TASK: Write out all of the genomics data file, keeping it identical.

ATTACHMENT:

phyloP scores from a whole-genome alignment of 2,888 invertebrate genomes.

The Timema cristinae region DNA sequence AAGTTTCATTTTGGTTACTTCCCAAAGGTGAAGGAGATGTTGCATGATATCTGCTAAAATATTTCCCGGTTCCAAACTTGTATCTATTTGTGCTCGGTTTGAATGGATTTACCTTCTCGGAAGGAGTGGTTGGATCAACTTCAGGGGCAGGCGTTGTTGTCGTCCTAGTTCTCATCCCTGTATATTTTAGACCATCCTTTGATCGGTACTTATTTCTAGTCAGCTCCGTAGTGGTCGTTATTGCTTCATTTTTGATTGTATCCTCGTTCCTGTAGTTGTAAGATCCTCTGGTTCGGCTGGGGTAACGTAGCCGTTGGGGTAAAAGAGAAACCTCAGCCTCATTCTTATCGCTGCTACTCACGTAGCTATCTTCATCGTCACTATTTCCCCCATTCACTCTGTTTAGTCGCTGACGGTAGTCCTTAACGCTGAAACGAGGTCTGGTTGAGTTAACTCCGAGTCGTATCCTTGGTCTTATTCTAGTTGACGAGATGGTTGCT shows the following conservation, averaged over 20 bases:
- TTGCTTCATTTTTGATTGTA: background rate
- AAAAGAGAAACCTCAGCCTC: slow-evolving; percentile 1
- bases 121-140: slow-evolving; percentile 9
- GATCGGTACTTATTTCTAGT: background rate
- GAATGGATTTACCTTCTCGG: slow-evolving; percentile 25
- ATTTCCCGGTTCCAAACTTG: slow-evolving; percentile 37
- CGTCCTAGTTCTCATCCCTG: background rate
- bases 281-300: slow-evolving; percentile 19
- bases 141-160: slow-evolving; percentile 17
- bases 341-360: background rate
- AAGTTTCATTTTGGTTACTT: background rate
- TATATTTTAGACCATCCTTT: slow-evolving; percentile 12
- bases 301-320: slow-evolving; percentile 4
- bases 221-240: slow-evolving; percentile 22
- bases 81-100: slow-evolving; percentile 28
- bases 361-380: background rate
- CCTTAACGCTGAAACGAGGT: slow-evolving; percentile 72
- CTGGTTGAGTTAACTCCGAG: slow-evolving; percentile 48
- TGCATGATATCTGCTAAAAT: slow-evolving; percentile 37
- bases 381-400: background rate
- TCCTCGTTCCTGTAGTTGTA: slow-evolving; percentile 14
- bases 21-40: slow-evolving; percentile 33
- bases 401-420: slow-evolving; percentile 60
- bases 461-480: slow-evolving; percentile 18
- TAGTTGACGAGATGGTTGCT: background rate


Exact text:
phyloP scores from a whole-genome alignment of 2,888 invertebrate genomes.

The Timema cristinae region DNA sequence AAGTTTCATTTTGGTTACTTCCCAAAGGTGAAGGAGATGTTGCATGATATCTGCTAAAATATTTCCCGGTTCCAAACTTGTATCTATTTGTGCTCGGTTTGAATGGATTTACCTTCTCGGAAGGAGTGGTTGGATCAACTTCAGGGGCAGGCGTTGTTGTCGTCCTAGTTCTCATCCCTGTATATTTTAGACCATCCTTTGATCGGTACTTATTTCTAGTCAGCTCCGTAGTGGTCGTTATTGCTTCATTTTTGATTGTATCCTCGTTCCTGTAGTTGTAAGATCCTCTGGTTCGGCTGGGGTAACGTAGCCGTTGGGGTAAAAGAGAAACCTCAGCCTCATTCTTATCGCTGCTACTCACGTAGCTATCTTCATCGTCACTATTTCCCCCATTCACTCTGTTTAGTCGCTGACGGTAGTCCTTAACGCTGAAACGAGGTCTGGTTGAGTTAACTCCGAGTCGTATCCTTGGTCTTATTCTAGTTGACGAGATGGTTGCT shows the following conservation, averaged over 20 bases:
- TTGCTTCATTTTTGATTGTA: background rate
- AAAAGAGAAACCTCAGCCTC: slow-evolving; percentile 1
- bases 121-140: slow-evolving; percentile 9
- GATCGGTACTTATTTCTAGT: background rate
- GAATGGATTTACCTTCTCGG: slow-evolving; percentile 25
- ATTTCCCGGTTCCAAACTTG: slow-evolving; percentile 37
- CGTCCTAGTTCTCATCCCTG: background rate
- bases 281-300: slow-evolving; percentile 19
- bases 141-160: slow-evolving; percentile 17
- bases 341-360: background rate
- AAGTTTCATTTTGGTTACTT: background rate
- TATATTTTAGACCATCCTTT: slow-evolving; percentile 12
- bases 301-320: slow-evolving; percentile 4
- bases 221-240: slow-evolving; percentile 22
- bases 81-100: slow-evolving; percentile 28
- bases 361-380: background rate
- CCTTAACGCTGAAACGAGGT: slow-evolving; percentile 72
- CTGGTTGAGTTAACTCCGAG: slow-evolving; percentile 48
- TGCATGATATCTGCTAAAAT: slow-evolving; percentile 37
- bases 381-400: background rate
- TCCTCGTTCCTGTAGTTGTA: slow-evolving; percentile 14
- bases 21-40: slow-evolving; percentile 33
- bases 401-420: slow-evolving; percentile 60
- bases 461-480: slow-evolving; percentile 18
- TAGTTGACGAGATGGTTGCT: background rate